I'm not for big government with its lust for power... but I am equally against big corporation with its legal obligation to absolute greed. Where are these checks and balances? It worries me that it seems like the average person is gets more worked up over a pop star or a religious slight than they do over the exploitation of honest shareholders, employees, the environment and democracy.

Or perhaps I'm just bitter with the corporations I have worked for.
 
2005-01-08 03:10:56 PM  
It must suck to be on the Board of Directors... think about it: you'd have no idea what is going on in the company, have sycophants kissing your ass all the time, have a huge salary for doing nothing, get a really comfortable chair, have everyone doing everything you want the instant you want it no matter if it stalls other important business, and worst of all, you'd have to live with your conscience after laying off 8,000 employees so your stocks can go up 1%.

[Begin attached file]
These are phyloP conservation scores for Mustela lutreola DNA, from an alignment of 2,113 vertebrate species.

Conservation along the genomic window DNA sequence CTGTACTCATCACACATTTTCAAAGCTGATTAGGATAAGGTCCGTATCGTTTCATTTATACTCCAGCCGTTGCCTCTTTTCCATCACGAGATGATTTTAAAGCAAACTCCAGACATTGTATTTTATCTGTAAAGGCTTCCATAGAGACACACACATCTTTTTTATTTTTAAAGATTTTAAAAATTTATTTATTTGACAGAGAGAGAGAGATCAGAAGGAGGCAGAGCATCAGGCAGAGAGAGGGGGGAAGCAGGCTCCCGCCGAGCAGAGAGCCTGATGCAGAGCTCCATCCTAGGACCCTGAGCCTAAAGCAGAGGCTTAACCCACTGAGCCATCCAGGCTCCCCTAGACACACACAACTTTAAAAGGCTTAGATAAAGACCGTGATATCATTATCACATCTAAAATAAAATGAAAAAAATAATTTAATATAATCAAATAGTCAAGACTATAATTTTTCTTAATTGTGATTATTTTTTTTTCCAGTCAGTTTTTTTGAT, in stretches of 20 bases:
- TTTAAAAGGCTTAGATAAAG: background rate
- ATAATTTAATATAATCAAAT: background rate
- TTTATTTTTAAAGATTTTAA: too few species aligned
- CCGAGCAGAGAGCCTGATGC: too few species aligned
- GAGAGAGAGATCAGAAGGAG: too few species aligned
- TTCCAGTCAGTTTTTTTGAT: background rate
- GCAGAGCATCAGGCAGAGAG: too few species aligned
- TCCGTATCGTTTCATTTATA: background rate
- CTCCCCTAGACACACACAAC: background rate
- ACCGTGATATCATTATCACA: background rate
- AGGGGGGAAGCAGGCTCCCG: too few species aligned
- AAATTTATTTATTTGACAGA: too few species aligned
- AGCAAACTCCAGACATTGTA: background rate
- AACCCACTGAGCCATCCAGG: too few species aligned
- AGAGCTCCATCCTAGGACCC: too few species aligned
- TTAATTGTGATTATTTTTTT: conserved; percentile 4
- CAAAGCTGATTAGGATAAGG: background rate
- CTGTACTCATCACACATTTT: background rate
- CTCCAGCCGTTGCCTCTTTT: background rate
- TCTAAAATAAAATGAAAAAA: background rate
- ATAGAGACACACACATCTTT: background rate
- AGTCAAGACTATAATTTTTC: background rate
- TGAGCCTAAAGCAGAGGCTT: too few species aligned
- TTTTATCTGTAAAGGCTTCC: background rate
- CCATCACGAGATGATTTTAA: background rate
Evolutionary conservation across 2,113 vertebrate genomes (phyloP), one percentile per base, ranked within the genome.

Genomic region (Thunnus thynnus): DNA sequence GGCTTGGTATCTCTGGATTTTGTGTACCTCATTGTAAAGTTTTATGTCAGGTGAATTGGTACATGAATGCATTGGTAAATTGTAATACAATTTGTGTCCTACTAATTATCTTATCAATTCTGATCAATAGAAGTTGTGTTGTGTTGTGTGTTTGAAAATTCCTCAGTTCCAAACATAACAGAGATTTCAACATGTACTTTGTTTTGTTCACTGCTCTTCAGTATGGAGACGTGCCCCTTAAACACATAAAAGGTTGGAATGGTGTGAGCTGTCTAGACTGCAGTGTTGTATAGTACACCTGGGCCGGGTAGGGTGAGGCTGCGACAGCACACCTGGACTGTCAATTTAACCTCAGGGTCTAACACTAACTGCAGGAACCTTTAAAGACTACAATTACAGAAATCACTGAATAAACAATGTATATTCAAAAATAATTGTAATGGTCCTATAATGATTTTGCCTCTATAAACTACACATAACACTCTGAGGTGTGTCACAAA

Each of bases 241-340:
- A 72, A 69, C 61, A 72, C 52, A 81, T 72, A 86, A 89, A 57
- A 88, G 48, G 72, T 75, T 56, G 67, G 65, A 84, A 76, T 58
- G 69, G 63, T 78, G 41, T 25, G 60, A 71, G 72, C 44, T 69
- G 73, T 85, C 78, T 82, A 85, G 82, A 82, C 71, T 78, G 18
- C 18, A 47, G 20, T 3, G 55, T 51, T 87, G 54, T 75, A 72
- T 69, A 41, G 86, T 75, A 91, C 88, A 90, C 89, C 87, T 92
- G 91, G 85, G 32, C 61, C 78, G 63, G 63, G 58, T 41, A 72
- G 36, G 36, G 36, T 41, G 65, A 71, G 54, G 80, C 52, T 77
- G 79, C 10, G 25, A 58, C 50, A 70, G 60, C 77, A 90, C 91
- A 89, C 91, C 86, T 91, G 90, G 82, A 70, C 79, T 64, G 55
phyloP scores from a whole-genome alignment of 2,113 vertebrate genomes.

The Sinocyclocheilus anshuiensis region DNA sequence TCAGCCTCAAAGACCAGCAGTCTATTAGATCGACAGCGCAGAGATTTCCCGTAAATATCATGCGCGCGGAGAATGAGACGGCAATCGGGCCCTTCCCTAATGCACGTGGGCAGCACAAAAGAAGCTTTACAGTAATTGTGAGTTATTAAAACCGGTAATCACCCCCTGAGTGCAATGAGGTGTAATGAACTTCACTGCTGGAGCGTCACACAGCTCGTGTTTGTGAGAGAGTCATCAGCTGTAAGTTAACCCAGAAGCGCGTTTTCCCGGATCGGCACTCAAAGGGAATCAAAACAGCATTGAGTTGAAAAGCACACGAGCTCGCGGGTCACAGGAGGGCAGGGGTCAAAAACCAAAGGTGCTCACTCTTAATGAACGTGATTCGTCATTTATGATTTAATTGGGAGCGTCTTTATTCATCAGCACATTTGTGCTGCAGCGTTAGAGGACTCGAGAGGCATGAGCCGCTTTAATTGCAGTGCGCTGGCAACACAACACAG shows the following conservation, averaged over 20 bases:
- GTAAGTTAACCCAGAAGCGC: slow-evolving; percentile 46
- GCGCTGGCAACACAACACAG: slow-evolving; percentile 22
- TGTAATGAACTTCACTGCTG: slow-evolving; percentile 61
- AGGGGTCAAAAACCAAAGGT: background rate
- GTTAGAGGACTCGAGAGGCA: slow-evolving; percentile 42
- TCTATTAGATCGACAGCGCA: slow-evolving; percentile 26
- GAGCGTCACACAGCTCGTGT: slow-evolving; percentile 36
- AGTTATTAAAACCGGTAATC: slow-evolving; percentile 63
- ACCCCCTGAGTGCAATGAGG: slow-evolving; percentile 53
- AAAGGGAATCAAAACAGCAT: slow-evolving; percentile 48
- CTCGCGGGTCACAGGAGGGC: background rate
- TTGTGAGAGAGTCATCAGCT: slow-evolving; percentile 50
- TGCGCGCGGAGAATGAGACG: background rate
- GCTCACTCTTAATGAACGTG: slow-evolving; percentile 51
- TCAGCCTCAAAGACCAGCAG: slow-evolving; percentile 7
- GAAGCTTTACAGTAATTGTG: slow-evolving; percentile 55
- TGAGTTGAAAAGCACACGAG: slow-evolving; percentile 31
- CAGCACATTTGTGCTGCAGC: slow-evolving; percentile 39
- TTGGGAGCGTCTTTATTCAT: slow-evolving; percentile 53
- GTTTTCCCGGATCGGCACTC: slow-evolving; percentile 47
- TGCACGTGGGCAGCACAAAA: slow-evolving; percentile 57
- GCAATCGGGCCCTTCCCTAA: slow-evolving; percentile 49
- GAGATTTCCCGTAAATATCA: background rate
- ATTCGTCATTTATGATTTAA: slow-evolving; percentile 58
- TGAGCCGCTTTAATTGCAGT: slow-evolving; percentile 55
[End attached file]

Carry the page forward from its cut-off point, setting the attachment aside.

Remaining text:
Fark should start a fund to help those poor Board bastards!
 
2005-01-08 03:31:39 PM  
Yeah, we hate those directors. Curse them... erm... yeah they're really horrible. Boooo. Those awful people who work hard to make their companies successful and don't give me everything I want. It's not as if I surf Fark all day whilst they're paying me.
 
2005-01-08 04:29:29 PM  
ranold: BTW, not all directors are rich and not all commit fraud.

Yup, I agree. I know an ex-director who's being sued as a 3rd party to a contract that her company signed with two others and where one reneged on. Needless to say, her company was liquidated and yet the plaintiff added her to the list of parties just for the sake of it hoping to get something in the settlement.